AuthorWhite, Mark Voss.
Committee ChairCarleton, Willard T.
MetadataShow full item record
PublisherThe University of Arizona.
RightsCopyright © is held by the author. Digital access to this material is made possible by the University Libraries, University of Arizona. Further transmission, reproduction or presentation (such as public display or performance) of protected items is prohibited except with permission of the author.
AbstractAsset exchanges, such as mergers and acquisitions, typically give rise to abnormal returns. This dissertation tests a fads hypothesis for abnormal returns on initial public offerings, an asset exchange in which traders exchange cash for issuers' new shares. Initial public offerings, or IPOs, exhibit positive abnormal returns on the date of the exchange when trading prices, on average, rise above offering prices. IPOs also exhibit negative abnormal returns after the exchange as trading prices, on average, fall relative to those on comparable-risk assets. In the fads hypothesis, IPOs occur when a fad, or mass psychogical movement, induces traders to bid the trading prices of certain types of assets up over their intrinsic prices. These high trading prices offer a quasi-arbitrage opportunity that motivates unaffected traders to short-sell seasoned shares affected by the fad or issue new shares based on like assets. For the fads hypothesis to explain abnormal returns on IPOs, fads among traders must allow price bubbles to persist long enough for rational traders to issue IPOs, and rational traders must actually do so. This dissertation's experimental spot asset double auction markets show that the duration of price booms, or rising differences between trading prices and intrinsic prices, significantly increases with an increase in asset life, suggesting that differences between trading prices and intrinsic prices can persist. This laboratory finding parallels field findings that closed-end fund trading prices only converge to net asset values (an intrinsic price proxy) when secondary trading ceases due to merger, liquidation or open-ending. This finding is consistent with bubbles persisting long enough for quasi-arbitrage responses. This dissertation also shows that an apparent fad in closed-end country funds led issuers and underwriters to organize an extraordinary number of IPOs in late 1989 and early 1990. These issuers profited by promising to purchase assets at net asset values and selling shares based on that promise at a premium. The shares issued during this apparent fad had positive abnormal returns in their initial rise from offering prices to trading prices, and subsequently had negative abnormal returns as their premium trading prices fell to discounts. This closed-end country fund findings are consistent with the fads hypothesis of abnormal returns on IPO asset exchanges.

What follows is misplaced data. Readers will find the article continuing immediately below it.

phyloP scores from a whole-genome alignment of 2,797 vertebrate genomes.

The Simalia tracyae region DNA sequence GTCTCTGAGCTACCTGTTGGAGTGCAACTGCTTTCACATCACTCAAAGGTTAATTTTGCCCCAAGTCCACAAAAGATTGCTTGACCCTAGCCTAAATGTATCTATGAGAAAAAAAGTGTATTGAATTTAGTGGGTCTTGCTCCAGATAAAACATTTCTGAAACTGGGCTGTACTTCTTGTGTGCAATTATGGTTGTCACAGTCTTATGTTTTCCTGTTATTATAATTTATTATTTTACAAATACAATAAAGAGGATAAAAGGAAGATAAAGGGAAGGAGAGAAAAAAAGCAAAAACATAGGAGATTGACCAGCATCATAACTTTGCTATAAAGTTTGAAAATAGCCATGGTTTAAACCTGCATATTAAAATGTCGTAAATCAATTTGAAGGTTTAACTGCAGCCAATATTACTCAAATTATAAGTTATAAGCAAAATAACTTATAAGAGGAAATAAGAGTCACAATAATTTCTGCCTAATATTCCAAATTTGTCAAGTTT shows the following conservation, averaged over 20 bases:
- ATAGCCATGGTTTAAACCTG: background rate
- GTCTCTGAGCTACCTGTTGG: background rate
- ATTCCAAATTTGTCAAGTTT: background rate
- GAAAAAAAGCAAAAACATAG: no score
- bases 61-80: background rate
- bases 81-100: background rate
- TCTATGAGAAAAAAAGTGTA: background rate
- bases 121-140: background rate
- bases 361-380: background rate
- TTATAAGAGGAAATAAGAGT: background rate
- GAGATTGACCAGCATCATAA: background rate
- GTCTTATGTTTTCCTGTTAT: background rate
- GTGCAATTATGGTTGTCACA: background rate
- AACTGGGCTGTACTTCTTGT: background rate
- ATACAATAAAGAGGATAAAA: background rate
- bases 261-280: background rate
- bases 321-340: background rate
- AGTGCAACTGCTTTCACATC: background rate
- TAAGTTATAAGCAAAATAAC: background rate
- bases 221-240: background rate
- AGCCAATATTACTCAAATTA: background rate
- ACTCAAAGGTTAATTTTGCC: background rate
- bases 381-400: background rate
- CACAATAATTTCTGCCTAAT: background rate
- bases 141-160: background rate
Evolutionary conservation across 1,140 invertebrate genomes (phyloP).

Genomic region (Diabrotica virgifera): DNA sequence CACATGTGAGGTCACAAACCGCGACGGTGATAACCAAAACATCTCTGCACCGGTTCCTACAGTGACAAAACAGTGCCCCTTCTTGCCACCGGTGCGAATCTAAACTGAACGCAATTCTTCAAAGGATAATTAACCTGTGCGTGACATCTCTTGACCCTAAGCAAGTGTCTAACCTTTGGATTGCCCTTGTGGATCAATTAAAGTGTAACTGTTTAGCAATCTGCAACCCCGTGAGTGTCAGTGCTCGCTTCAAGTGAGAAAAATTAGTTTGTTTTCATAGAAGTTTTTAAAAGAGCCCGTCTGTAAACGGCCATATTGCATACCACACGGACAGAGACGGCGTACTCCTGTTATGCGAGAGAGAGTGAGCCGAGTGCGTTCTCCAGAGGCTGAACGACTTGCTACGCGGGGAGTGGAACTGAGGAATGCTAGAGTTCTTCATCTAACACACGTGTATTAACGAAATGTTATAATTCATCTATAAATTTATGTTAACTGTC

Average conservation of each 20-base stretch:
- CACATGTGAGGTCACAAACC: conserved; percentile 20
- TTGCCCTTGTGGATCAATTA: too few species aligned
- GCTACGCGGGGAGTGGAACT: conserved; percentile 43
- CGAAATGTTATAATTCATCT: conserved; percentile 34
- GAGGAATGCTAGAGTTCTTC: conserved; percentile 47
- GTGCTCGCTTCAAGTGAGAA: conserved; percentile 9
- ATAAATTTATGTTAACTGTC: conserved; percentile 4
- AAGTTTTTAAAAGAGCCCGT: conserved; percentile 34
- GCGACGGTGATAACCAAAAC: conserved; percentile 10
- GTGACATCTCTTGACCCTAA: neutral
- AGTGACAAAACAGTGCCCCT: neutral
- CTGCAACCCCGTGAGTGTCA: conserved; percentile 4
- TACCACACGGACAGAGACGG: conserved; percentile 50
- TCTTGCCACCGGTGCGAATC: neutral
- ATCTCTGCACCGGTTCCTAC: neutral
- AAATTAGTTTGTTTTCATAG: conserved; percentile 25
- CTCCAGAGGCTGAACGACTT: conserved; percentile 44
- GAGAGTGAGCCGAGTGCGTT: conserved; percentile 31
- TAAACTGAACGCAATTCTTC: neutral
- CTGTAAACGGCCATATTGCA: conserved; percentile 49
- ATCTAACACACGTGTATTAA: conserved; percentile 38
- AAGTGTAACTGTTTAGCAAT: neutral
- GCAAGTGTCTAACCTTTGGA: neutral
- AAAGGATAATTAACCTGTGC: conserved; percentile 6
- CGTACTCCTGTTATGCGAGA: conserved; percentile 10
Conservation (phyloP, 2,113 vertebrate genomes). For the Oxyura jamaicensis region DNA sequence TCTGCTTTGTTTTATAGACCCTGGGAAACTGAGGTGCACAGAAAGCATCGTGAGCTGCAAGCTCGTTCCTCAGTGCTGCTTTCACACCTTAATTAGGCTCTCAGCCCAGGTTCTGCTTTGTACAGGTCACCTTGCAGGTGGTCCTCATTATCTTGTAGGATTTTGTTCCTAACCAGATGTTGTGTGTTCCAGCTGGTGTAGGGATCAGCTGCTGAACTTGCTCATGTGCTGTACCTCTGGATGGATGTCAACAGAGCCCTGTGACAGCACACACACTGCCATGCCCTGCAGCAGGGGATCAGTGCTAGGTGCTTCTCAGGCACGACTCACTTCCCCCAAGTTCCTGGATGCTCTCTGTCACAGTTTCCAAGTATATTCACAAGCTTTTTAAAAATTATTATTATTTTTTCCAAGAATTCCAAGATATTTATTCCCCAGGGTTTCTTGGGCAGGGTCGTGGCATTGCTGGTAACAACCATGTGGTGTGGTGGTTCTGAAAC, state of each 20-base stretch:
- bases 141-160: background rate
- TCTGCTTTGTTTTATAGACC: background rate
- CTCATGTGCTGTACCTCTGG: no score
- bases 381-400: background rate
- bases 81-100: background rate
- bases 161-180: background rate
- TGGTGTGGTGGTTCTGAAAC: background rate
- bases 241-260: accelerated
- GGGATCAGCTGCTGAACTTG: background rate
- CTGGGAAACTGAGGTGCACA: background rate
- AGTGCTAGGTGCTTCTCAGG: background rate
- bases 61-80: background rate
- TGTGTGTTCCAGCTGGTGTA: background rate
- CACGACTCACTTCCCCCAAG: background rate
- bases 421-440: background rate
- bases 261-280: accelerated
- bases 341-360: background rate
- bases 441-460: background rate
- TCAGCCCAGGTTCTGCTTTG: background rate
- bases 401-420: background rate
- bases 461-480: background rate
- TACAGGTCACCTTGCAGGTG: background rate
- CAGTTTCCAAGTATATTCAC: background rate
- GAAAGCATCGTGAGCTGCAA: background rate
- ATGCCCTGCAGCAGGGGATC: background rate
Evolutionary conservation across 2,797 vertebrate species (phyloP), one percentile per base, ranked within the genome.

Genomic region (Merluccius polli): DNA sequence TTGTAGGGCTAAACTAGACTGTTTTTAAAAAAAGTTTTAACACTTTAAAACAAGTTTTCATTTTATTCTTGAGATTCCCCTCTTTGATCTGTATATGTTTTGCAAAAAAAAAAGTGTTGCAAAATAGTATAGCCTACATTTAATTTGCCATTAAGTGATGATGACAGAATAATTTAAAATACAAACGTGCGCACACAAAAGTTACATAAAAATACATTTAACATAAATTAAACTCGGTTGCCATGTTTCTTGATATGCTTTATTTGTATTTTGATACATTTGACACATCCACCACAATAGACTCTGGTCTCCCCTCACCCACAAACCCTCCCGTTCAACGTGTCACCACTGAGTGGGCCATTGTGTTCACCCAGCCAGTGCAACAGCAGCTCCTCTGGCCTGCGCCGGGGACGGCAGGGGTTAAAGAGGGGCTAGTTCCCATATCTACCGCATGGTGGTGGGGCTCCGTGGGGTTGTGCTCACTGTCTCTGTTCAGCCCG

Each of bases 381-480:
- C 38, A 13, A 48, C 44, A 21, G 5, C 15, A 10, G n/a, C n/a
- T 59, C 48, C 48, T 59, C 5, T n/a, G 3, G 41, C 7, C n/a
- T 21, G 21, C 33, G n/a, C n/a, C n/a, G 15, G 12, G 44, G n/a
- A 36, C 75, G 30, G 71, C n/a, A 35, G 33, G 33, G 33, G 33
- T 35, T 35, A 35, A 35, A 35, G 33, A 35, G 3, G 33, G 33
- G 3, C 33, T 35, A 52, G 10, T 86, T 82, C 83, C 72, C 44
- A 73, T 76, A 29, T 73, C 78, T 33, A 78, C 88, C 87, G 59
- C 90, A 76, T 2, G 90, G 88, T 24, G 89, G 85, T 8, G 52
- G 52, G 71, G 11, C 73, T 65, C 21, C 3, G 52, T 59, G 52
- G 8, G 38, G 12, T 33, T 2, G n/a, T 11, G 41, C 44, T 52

Degree ProgramBusiness Administration